Sydney, New South Wales, Australia      65,000    Lease

Carnival plc headquarters

   London, England        8,000    Lease

In addition, we own, lease or have controlling interests in port facilities in Barcelona, Spain; Cozumel, Mexico; Grand Turk, Turks & Caicos Islands; Juneau, Alaska; Long Beach, California; Roatán, Honduras and Savona, Italy.

Our cruise ships, headquarters, port and other shoreside facilities and Holland America Princess Alaska Tours’ properties, are all well maintained and in good condition. We evaluate our needs periodically and obtain additional facilities when deemed necessary. We believe that our facilities are adequate for our current needs.

Our cruise ships and Holland America Line’s and Princess’ private islands, Half Moon Cay and Princess Cays®, respectively, are briefly described in Part I, Item 1. Business. A. “General” and B. “Cruise Operations.” The hotel properties owned and operated by Holland America Princess Alaska Tours are also briefly described in Part I, Item 1. Business. A. “General.”

 

Item 3. Legal Proceedings.

None.

 

Item 4. Submission of Matters to a Vote of Security Holders.

None.

Executive Officers of the Registrants

Pursuant to General Instruction G(3), the information regarding our executive officers called for by Item 401(b) of Regulation S-K is hereby included in Part I of this Form 10-K.

 

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The table below sets forth the name, age, years of service and title of each of our executive officers. Titles listed relate to positions within Carnival Corporation and Carnival plc unless otherwise noted.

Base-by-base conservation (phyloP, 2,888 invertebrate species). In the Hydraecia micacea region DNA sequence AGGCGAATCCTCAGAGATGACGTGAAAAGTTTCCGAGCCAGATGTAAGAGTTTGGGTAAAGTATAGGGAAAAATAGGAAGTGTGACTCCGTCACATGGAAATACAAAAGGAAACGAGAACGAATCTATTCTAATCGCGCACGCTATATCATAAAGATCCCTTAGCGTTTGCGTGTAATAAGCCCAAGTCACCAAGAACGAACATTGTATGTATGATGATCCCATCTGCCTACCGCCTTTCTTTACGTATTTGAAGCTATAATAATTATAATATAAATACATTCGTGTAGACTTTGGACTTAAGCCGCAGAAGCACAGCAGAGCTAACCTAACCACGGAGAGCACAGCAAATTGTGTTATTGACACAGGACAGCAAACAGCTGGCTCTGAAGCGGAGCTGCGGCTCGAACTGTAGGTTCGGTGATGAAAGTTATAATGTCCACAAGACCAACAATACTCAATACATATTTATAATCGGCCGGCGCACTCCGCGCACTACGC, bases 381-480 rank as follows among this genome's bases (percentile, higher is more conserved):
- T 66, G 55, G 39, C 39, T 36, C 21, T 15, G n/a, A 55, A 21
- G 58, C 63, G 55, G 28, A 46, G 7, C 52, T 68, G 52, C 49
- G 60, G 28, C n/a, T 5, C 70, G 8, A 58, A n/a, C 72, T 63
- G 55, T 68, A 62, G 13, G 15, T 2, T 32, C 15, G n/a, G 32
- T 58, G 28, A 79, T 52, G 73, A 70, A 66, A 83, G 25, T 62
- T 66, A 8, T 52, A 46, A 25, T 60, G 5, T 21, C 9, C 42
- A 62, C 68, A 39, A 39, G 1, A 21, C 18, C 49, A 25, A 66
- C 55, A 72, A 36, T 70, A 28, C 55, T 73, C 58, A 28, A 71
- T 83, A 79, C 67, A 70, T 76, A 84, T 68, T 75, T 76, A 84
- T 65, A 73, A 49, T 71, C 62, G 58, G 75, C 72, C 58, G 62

Name

    

Age

      

Years of
Service(a)

    

Title

Micky Arison        61         39      Chairman of the Board of Directors and Chief Executive Officer
David Bernstein        53         12      Senior Vice President and Chief Financial Officer
Alan B. Buckelew        62         33      President and Chief Executive Officer of Princess
Gerald R. Cahill        59         16      President and Chief Executive Officer of Carnival Cruise Lines
David Dingle        53         32      Chief Executive Officer of Carnival UK
Pier Luigi Foschi        64         13      Chairman and Chief Executive Officer of Costa Crociere, S.p.A. and Director
Howard S. Frank        69         21      Vice Chairman of the Board of Directors and Chief Operating Officer
Larry Freedman        59         12      Chief Accounting Officer and Vice President-Controller
Stein Kruse        52         11      President and Chief Executive Officer of Holland America Line
Arnaldo Perez        50         18      Senior Vice President, General Counsel and Secretary

 

(a) Years of service with us or Carnival plc predecessor companies.

Business Experience of Executive Officers

Micky Arison has been Chairman of the Board of Directors since October 1990 and a director since June 1987. He has been Chief Executive Officer since 1979.

David Bernstein has been Senior Vice President and Chief Financial Officer since July 2007. From July 2003 to July 2007, he was Vice President and Treasurer. From June 1998 to July 2003, he was Chief Financial Officer of Cunard and Seabourn.

Alan B. Buckelew has been Chief Executive Officer of Princess since June 2007. He has been President of Princess from February 2004. From October 2004 to June 2007, he was Chief Operating Officer of Cunard. From October 2000 to January 2004, he was Executive Vice President and Chief Financial Officer of Princess.

Gerald R. Cahill has been President and Chief Executive Officer of Carnival Cruise Lines since July 2007. From December 2003 to June 2007, he was Executive Vice President and Chief Financial and Accounting Officer. From January 1998 to November 2003, he was Senior Vice President Finance, Chief Financial and Accounting Officer.